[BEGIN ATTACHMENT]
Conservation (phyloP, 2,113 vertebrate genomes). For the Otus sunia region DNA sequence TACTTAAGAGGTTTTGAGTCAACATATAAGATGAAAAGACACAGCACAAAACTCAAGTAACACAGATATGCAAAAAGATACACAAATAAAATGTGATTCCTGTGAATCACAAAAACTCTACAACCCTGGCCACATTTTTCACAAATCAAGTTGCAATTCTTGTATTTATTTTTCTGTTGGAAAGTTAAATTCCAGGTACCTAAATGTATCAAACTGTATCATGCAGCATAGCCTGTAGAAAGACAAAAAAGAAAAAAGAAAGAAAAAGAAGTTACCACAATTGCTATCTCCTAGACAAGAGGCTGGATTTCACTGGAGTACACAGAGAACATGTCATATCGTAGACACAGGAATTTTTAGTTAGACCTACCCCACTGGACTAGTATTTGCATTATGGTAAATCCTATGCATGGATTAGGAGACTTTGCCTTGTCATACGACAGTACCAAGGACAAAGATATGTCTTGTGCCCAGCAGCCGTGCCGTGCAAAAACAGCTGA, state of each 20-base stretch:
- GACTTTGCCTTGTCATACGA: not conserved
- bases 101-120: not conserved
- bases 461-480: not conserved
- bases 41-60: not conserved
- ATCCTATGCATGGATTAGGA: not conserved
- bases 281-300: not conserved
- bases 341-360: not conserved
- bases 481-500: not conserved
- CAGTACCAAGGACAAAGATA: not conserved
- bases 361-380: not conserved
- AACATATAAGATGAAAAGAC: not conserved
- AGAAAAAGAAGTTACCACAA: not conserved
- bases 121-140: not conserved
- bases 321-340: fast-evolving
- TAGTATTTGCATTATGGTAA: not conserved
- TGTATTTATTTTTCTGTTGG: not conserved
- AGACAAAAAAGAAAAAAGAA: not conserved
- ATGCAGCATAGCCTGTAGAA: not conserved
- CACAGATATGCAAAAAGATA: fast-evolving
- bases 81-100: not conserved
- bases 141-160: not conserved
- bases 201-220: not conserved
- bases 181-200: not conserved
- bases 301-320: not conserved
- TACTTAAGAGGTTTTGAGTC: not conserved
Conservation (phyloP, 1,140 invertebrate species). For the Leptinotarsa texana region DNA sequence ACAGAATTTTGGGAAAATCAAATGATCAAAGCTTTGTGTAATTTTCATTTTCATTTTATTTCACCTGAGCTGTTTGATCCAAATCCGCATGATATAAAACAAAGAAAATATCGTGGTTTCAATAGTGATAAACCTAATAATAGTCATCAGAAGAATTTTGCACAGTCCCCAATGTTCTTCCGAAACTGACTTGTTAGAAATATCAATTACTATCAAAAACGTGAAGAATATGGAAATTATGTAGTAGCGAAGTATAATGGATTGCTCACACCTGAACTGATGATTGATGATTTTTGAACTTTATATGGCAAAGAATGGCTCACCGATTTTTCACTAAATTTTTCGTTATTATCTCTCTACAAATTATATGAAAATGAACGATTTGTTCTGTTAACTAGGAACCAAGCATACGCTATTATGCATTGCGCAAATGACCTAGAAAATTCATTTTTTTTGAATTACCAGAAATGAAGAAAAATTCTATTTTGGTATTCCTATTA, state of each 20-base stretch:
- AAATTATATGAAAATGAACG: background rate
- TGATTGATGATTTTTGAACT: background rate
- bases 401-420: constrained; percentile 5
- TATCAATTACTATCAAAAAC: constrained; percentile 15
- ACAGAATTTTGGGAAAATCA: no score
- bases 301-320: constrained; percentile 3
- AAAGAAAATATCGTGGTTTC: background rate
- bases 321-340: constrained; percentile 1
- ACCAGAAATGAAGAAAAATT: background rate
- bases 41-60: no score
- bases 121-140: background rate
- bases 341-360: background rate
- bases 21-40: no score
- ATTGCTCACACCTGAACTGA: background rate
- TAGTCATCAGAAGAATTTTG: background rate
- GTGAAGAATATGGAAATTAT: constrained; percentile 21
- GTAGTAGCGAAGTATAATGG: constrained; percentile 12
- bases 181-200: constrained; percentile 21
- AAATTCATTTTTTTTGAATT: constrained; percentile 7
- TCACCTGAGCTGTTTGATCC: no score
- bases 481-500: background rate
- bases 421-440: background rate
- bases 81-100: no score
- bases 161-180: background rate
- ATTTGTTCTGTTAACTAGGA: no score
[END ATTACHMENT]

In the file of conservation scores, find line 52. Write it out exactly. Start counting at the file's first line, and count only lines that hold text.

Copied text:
- ATTTGTTCTGTTAACTAGGA: no score